MSU/AMSU Atmospheric Temperature Climate Data Record, Remote Sensing Systems (RSS)
A long (30-year+) data set of atmospheric temperatures for 4 tropopsheric and lower stratopsheric layers has been derived from brightness temperatures measured by the Microwave Sounding Unit (MSU) and Advanced Microwave Sounding Unit (AMSU). This page describes the data sets developed by Remote Sensing Systems (RSS); other options exist for comparisons. One of the most important adjustments to the original brightness temperatures is accounting for changes in the measurement time of day as the orbit of the satellite drifts. Model comparisons should include calculations of synthetic brightness temperatures from the model output.
Long data set of atmospheric temperatures extending greater than 30 years
Can be used to study long-term trends and spatial patterns
Well-documented data sets with comprehensive error estimates
Long-term trends depend on adjustments for changing local measurement times; errors in these adjustments could lead to long-term uncertainty
Not useful for absolute temperature measurements
Mears, CA, FJ Wentz, 2009, Construction of the Remote Sensing Systems V3.2 atmospheric temperature records from the MSU and AMSU microwave sounders, Journal of Atmospheric and Oceanic Technology, 26, 1040-1056.
Mears, CA, FJ Wentz, 2009, Construction of the RSS V3.2 lower tropospheric dataset from the MSU and AMSU microwave sounders, Journal of Atmospheric and Oceanic Technology, 26, 1493-1509.
Users are requested to reference RSS, and notify RSS if a paper is published
Expert Developer Guidance
#The following is by Carl Mears (Remote Sensing Systems), February 2012:
Key Strengths: Datasets are stable and well documented. Comprehensive error estimates are available. Dataset extends for more than 30 years, so climate change-related trends and discernable.
Key Weaknesses: Long-term trends depend on adjustments for changing local measurement times due to drifts in each satellites orbits. Possible errors in these adjustments cause long-term uncertainty.
Strategies for Comparing to Models: As these are brightness temperatures, synthetic brightness temperatures must be calculated from model output in order to do a comparison. For the tropospheric channels, the synthetic brightness temperatures contain contributions from surface emission (and thus changing sea ice), water vapor and clouds in addition to the dominant atmospheric temperature contribution.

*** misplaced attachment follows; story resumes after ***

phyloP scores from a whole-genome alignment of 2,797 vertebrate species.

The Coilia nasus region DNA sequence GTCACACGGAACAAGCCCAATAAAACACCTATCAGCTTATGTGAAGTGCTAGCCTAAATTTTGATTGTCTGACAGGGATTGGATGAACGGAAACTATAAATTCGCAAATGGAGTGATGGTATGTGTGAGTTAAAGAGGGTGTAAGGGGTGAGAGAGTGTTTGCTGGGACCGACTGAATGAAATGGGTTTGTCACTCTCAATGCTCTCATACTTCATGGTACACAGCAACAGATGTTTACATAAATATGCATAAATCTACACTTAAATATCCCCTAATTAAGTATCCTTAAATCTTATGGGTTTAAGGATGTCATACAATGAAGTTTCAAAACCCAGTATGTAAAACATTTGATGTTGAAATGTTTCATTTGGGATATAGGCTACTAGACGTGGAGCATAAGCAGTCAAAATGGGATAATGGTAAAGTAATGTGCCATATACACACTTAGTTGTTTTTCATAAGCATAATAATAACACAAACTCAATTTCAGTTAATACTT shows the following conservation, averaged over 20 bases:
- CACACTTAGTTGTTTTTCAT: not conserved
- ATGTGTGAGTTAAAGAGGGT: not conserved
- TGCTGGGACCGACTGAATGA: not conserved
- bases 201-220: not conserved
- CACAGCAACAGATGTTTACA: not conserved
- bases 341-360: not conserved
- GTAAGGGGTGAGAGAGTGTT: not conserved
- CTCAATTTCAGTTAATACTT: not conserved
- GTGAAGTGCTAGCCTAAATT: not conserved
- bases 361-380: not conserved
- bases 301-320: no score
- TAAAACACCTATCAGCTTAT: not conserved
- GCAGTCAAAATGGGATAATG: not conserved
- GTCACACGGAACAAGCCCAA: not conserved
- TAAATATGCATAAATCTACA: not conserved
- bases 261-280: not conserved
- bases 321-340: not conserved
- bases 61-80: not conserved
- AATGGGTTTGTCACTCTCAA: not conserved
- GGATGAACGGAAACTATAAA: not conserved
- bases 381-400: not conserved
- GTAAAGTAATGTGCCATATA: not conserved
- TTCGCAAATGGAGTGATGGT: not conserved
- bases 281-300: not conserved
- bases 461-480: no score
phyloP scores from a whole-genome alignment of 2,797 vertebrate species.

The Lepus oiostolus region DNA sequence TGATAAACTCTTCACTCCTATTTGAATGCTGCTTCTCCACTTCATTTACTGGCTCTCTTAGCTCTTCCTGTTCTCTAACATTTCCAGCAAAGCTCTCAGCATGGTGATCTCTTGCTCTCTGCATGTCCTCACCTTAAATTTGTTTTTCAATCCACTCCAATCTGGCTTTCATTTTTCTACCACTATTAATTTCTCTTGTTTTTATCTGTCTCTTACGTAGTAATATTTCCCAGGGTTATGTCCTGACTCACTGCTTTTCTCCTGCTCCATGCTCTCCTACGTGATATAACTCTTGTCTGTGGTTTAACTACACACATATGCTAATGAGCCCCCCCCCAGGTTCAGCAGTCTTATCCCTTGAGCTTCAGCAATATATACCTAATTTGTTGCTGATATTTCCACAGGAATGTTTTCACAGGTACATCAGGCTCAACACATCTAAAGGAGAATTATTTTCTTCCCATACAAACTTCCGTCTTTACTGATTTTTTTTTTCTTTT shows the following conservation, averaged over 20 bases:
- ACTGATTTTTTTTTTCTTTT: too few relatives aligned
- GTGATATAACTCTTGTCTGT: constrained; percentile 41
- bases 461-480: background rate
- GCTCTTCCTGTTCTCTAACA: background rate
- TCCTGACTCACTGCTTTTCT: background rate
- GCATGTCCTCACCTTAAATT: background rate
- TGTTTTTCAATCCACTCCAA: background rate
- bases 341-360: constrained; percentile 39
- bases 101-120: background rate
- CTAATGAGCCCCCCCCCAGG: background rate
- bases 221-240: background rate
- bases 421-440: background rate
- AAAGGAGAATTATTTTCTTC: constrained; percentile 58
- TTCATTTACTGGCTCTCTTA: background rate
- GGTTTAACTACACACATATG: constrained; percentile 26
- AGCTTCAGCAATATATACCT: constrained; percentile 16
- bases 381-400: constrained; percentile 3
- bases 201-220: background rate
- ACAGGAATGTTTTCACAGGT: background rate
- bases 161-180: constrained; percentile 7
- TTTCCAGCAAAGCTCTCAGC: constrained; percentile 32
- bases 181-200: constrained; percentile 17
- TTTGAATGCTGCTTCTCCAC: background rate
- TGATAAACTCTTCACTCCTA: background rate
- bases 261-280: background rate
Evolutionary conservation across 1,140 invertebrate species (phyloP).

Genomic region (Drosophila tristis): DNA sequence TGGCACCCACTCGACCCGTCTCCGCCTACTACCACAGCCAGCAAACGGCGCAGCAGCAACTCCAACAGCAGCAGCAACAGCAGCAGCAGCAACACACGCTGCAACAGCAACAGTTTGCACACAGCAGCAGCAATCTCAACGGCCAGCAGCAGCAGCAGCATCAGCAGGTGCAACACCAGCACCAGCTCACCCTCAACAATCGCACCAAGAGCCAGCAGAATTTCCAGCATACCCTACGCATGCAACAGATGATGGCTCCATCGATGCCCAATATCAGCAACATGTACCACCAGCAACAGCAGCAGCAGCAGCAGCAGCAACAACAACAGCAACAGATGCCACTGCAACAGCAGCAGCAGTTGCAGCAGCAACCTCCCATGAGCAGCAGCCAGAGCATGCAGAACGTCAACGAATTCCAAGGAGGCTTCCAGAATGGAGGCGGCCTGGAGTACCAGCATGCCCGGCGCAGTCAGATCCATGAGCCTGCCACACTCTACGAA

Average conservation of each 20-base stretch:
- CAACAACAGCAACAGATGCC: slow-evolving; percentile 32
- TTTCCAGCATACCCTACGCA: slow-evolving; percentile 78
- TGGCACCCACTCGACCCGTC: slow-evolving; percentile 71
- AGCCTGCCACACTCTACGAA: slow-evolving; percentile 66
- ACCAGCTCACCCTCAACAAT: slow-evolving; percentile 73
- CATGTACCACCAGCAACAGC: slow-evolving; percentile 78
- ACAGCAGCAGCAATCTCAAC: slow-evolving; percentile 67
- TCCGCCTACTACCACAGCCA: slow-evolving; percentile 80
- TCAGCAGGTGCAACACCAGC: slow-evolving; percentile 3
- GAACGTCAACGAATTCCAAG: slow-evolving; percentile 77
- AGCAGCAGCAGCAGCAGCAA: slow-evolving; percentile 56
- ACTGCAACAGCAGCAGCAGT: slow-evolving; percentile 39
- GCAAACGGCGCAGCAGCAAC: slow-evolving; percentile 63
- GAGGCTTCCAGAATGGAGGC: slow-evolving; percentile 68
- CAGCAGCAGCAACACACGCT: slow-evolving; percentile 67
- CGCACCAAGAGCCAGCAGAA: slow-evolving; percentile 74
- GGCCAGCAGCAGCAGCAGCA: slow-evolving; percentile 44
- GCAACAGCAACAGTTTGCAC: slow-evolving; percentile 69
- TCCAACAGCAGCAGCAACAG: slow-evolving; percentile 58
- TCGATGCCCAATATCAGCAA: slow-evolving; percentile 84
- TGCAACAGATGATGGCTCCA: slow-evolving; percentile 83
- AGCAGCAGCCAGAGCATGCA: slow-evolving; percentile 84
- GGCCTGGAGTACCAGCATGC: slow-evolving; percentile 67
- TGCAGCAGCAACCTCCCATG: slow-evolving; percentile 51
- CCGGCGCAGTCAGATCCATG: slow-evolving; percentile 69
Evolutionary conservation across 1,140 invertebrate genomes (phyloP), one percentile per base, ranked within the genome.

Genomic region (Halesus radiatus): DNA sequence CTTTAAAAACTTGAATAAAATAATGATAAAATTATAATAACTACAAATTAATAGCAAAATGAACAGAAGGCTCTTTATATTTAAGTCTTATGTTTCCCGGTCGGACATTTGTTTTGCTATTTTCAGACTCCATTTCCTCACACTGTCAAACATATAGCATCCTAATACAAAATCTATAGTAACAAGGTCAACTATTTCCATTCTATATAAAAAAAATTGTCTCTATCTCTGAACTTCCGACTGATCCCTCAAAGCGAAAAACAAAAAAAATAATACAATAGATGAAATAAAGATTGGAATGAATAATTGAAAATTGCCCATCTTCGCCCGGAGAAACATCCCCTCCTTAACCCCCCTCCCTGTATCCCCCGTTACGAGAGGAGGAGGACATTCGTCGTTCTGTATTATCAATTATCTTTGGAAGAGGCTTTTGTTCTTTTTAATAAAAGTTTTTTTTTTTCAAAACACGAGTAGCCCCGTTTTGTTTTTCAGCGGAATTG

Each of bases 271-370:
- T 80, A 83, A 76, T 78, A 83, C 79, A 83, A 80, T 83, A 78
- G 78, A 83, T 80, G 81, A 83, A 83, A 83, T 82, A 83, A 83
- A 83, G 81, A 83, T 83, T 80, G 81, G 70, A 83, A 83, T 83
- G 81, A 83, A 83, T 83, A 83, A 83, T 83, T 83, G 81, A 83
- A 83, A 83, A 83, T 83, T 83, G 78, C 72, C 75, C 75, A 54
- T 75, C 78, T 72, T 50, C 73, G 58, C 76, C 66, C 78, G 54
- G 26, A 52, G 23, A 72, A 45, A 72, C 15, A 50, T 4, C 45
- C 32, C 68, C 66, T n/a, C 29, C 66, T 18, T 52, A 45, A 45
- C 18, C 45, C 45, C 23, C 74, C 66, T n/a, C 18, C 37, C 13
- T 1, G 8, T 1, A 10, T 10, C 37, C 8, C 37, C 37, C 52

What corrections/adjustments are applied to the operational data from NOAA/NASA?: The two most important adjustments are:
1. Adjustment made to account for changes in the local measurement time as the orbit of each satellite drifts, thus aliasing the diurnal cycle into the long term record.
2. Adjustments for calibration drifts that occur as the temperature of the hot calibration target changes.
There are also adjustments for Earth incidence angle/satellite height that are particularly important for the lower tropospheric channel, TLT. Without these adjustments, the decay of orbital height over time leads to an artificial cooling signal in the data.
These data can be used to calculate long-term trends, but the user should be aware that there is substantial uncertainty in the trends that are obtained which should be accounted for when comparing to other datasets or model output. The internal uncertainty in the dataset has been estimated using a Monte-Carlo technique, which resulted in 400 realizations of each dataset that can be interrogated by users to determine the uncertainty in their application. The Monte-Carlo analysis found that uncertainty in long term trends is dominated by uncertainty in the local measurement time adjustment applied. The data over the ocean are more reliable than trends over land because the diurnal/measurement time adjustment is typically smaller over the ocean.
The uncertainty in the overall absolute brightness temperature is probably quite large, possibly as large as 1.0K. These data should not be used to diagnose absolute temperature, but only temperature changes and spatial patterns.
There are comparable datasets available from NOAA/STAR and from the University of Alabama, Huntsville (UAH). ##
Cite this page
Acknowledgement of any material taken from or knowledge gained from this page is appreciated:
Mears, Carl & National Center for Atmospheric Research Staff (Eds). Last modified "The Climate Data Guide: MSU/AMSU Atmospheric Temperature Climate Data Record, Remote Sensing Systems (RSS).” Retrieved from https://climatedataguide.ucar.edu/climate-data/msuamsu-atmospheric-temperature-climate-data-record-remote-sensing-systems-rss on 2023-12-04.
Citation of datasets is separate and should be done according to the data providers' instructions. If known to us, data citation instructions are given in the Data Access section, above.
Acknowledgement of the Climate Data Guide project is also appreciated:
Schneider, D. P., C. Deser, J. Fasullo, and K. E. Trenberth, 2013: Climate Data Guide Spurs Discovery and Understanding. Eos Trans. AGU, 94, 121–122, https://doi.org/10.1002/2013eo130001
Satellite Microwave Sounder Measurements
2.5 x 2.5 degrees x 4 layers
- Mears, CA, FJ Wentz, 2009, Construction of the Remote Sensing Systems V3.2 atmospheric temperature records from the MSU and AMSU microwave sounders, Journal of Atmospheric and Oceanic Technology, 26, 1040-1056.
- Mears, CA, FJ Wentz, 2009, Construction of the RSS V3.2 lower tropospheric dataset from the MSU and AMSU microwave sounders, Journal of Atmospheric and Oceanic Technology, 26, 1493-1509.
- Mears, CA, FJ Wentz, P Thorne and others, 2011, Assessing uncertainty in estimates of atmospheric temperature changes from MSU and AMSU using a Monte-Carlo estimation technique, Journal of Geophysical Research, 116, D08112, doi:10.1029/2010JD014954.